James R. Kay, CPA

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The Tax Benefits of Home Ownership

There are several financial advantages that come with buying and owning a home, including some significant tax benefits.


When you buy a home, you typically pay points, also called discount points or origination fees, to the lender (see lines 801 and 802 of your HUD-1 statement).  These points are considered pre-payment of the interest on your mortgage so they are tax-deductible.  A point is equal to 1% of the loan amount and a home loan will typically include one to three points, so this can add up to a sizeable deduction.  Depending on the purpose of the loan, you may be able to deduct all of the points in the year you paid them or you may have to deduct them over the term of the loan.

Mortgage Interest

You can also deduct the interest you pay on your mortgage each year for a first or second home.  This can be a big savings, since most of your payments for the first several years go primarily toward the interest.

Property Tax

You can also deduct property taxes paid from your escrow account, or paid by you directly, to the taxing authority during the year.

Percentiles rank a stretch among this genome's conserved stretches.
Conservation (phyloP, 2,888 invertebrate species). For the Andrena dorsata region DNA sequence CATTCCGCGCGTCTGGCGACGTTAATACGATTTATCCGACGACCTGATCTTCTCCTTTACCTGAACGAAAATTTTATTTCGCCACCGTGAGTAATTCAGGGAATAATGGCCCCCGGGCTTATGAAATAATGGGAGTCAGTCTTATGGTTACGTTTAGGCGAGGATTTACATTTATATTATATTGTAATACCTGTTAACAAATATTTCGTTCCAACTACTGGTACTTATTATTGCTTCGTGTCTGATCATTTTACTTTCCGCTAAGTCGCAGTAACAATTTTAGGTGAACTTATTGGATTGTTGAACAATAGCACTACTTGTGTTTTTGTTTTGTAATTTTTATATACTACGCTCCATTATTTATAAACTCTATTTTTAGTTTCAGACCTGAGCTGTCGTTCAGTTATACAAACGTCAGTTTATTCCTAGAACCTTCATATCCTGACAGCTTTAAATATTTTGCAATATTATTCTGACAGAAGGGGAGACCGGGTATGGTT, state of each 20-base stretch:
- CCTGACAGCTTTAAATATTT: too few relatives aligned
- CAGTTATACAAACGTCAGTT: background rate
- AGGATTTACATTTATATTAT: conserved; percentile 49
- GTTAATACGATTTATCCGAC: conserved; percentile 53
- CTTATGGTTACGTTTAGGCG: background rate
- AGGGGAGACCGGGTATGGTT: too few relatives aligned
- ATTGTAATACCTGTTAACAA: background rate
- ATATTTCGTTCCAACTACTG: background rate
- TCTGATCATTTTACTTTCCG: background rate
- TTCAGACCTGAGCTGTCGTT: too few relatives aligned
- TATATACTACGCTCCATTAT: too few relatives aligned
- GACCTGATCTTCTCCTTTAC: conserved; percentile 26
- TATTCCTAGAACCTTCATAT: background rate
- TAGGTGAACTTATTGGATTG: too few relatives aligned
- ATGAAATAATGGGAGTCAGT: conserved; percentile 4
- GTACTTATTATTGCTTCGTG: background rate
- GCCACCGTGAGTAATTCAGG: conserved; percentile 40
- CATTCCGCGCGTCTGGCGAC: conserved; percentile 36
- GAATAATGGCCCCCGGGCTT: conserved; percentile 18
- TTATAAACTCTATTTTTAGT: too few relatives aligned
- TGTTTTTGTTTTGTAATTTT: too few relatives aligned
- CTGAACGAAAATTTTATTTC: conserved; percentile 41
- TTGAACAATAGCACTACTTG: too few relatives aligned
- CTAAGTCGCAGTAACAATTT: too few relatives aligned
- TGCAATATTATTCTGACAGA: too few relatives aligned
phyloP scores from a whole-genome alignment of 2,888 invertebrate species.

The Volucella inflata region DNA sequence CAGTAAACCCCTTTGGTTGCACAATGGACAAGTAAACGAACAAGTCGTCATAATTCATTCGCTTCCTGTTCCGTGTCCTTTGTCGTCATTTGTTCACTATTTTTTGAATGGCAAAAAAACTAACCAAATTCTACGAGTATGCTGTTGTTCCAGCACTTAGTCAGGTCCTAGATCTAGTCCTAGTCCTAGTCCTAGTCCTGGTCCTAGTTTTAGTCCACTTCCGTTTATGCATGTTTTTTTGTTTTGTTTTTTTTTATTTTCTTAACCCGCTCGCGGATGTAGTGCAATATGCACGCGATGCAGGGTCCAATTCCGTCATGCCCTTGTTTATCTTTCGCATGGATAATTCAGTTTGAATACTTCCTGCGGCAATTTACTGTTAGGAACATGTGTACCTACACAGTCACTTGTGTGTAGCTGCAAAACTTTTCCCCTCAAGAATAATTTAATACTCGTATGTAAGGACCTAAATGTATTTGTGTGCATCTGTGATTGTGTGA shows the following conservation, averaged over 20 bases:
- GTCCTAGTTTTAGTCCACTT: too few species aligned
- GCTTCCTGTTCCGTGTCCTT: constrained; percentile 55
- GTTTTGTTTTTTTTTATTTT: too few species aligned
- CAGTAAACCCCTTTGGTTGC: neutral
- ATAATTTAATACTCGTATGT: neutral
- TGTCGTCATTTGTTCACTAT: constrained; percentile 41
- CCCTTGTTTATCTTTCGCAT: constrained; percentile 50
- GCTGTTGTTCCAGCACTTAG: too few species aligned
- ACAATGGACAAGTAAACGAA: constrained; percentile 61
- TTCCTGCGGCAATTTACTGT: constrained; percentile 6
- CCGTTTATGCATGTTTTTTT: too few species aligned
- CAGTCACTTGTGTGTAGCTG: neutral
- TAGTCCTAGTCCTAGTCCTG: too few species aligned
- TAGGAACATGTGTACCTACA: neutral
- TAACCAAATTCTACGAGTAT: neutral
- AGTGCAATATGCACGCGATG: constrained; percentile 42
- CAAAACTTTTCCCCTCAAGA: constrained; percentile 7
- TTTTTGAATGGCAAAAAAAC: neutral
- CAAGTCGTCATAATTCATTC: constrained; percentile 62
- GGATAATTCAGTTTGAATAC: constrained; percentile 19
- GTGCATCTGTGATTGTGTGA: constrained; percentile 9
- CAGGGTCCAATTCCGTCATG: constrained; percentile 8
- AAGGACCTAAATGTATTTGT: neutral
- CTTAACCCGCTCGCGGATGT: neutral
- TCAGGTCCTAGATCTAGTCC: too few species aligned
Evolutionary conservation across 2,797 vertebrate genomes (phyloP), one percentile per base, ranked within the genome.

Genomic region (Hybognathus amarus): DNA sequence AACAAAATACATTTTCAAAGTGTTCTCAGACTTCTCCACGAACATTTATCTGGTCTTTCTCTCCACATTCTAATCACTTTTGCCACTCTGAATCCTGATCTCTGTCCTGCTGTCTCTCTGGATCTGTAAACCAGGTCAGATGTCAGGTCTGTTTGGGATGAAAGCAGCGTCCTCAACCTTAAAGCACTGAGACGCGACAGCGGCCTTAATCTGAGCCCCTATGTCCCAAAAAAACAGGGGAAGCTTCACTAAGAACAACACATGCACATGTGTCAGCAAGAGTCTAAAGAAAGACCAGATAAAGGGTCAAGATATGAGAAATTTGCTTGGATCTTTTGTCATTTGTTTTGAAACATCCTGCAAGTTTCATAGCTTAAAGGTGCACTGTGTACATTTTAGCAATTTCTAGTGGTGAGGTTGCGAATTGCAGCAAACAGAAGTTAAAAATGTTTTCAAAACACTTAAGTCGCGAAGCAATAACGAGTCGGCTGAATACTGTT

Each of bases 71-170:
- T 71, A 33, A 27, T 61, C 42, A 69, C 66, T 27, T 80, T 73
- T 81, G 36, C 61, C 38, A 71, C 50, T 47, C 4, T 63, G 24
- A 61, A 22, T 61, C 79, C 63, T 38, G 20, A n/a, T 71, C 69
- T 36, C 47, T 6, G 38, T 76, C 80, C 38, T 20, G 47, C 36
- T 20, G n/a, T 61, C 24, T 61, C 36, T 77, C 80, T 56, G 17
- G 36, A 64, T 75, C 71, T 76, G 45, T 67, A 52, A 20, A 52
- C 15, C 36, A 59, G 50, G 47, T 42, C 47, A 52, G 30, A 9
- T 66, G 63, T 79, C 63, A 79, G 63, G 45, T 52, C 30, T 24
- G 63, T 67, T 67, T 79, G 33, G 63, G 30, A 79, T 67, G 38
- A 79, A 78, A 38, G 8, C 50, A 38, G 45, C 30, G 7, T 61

Home Equity Loans or Lines of Credit

If you have a home equity loan or line of credit for $100,000 or less (or $50,000 or less if you are married and filing separate tax returns), you may be able to deduct the interest on your taxes.  A home equity loan or line of credit lets you tap into the equity of your home and can be a great way to cover home repairs or pay off a high interest rate credit card.  It doesn't matter how you use the money; the interest may still be deductible.

Home Office Deduction

If you use part of your home as an office for your business, you may be able to deduct a pro-rata part of the maintenance costs, utilities, insurance and depreciation on your tax return.  Claiming a home office deduction will not impair your ability to exempt the gain from taxation when you later sell your home.

Tax-Free Gain on Sale of Home

When you sell your home, some or all of the gain may be tax-free if you have lived in the home for 2 out of the last 5 years.  Some limitations and exceptions apply, so talk to your accountant about your own situation.

Talk to Your Accountant

You should speak with your accountant to find out how you can take advantage of these tax breaks homeowners.

Caution - Content on this page is general in nature.  More specific rules and limitations may apply to your situation.  Always seek the advice of a tax professional before making important financial decisions.

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